Within two minutes, the U.S. were again making life difficult for the South Americans. Off of their sixth corner of the second half, Wondolowski appeared to be taken down while trying to get on the end of Jones’ delivery. Rather than pout in protest of the non-call by Mexican referee Roberto Garcia Orozco, Wondo lifted himself up and moved into the perfect position to receive defender Michael Parkhurst’s cross into the area. The Earthquakes striker’s glancing header beat the keeper to the far post, but slipped agonizingly wide of the target.

Wondolowski and the U.S. Men’s National Team looked primed to finally break the scoreless tie, but time was rapidly running out. In the 87th minute, the hosts had probably their best chance in regulation time courtesy of a well-played attack on the Venezuelan defensive third. Receiving a cross field pass and turning the ball toward the touchline with a pirouette volley, midfielder Brek Shea sprung his FC Dallas teammate Zach Loyd into space toward the left corner of the field. The overlapping defender whipped a cross into the area that was met by Wondolowski at the top of the six-yard box. With a textbook header, Wondo sent the ball low and toward the far post, placed such that it looked destined to find side netting. However, athletic goalkeeper Morales stretched to his left and curled his gloves behind the goal-line and pushed the ball to safety — the save of the game for the Venezuelan man of the match. Wondolowski was left with a dumbfounded look on his face at being denied his first goal as a U.S. International and the probable match winner.

With the game drifting deep into injury time, the scoreless draw looked to be a sure result. However, with their last gasp, the U.S. finally converted for a goal through the unlikeliest of heroes, Ricardo Clark. The former Houston Dynamo man buried a header off a corner kick just as the game clock hit 97 minutes, and gave the Yanks the deserved 1-0 victory over the Venezuelans.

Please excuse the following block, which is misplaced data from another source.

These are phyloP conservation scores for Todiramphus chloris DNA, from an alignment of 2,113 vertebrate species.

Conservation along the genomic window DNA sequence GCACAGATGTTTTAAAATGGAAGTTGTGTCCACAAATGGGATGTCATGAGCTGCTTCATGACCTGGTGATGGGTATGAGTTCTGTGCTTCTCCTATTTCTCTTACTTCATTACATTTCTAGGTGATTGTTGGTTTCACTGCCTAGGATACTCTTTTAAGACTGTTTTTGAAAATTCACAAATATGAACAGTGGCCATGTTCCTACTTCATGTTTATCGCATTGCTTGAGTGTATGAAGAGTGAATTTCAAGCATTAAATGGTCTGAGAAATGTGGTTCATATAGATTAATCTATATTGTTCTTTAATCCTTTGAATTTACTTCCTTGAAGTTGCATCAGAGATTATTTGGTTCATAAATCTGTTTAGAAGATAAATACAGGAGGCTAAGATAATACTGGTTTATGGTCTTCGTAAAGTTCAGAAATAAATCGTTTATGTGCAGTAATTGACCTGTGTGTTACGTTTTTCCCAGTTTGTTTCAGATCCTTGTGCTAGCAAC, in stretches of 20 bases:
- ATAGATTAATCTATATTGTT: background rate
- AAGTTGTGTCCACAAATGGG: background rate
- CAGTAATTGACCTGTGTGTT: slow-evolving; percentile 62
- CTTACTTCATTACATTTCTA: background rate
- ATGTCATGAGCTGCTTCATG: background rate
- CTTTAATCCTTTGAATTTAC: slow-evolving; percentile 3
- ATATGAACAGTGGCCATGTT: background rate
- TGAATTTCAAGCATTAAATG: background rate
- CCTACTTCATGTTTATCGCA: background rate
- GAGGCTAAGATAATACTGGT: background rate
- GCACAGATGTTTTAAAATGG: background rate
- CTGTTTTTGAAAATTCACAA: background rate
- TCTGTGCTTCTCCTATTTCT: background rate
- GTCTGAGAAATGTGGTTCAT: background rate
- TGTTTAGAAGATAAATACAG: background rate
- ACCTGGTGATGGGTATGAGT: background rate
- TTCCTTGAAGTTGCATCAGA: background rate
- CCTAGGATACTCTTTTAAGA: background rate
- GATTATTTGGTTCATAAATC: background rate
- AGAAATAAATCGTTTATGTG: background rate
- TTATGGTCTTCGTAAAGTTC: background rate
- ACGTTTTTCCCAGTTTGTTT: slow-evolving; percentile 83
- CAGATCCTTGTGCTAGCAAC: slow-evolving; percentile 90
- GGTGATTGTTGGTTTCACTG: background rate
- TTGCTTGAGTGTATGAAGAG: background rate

In celebration of the goal, Clark raced toward the U.S. bench to jump into the arms of those not in the game, all the while being closely tailed by his on-the-field teammates. In the scrum that resulted, there was Wondolowski to give Clark the biggest hug of the celebration. This was no accident, as the two former teammates on the 2005 San Jose Earthquakes and later two-time MLS Champions with the Houston Dynamo shared a strong friendship and had not had a chance to revel in such a successful soccer moment in quite some time. Wondo broke off the embrace and mouthed a congratulatory message to his friend before they both turned and headed back onto the field to see out the remaining seconds of the game.

When the final whistle sounded, Clark, Wondolowski, and the rest of the U.S. Men’s National Team celebrated the victory with equal parts exultation and relief. Not an unexpected result for Klinsmann’s team, the manner in which they won was what made the match most memorable. That Clark gained some semblance of redemption for his 2010 World Cup difficulties was only one story line on the evening. For his friend Wondolowski, it was a match that proved his worth to be named a starter in next Wednesday’s USMNT away match against Panama. And in looking to atone for an infamous miss against the Central Americans in last summer’s Gold Cup, Wondolowski will hope join his close friend Clark in having his own moment of redemption.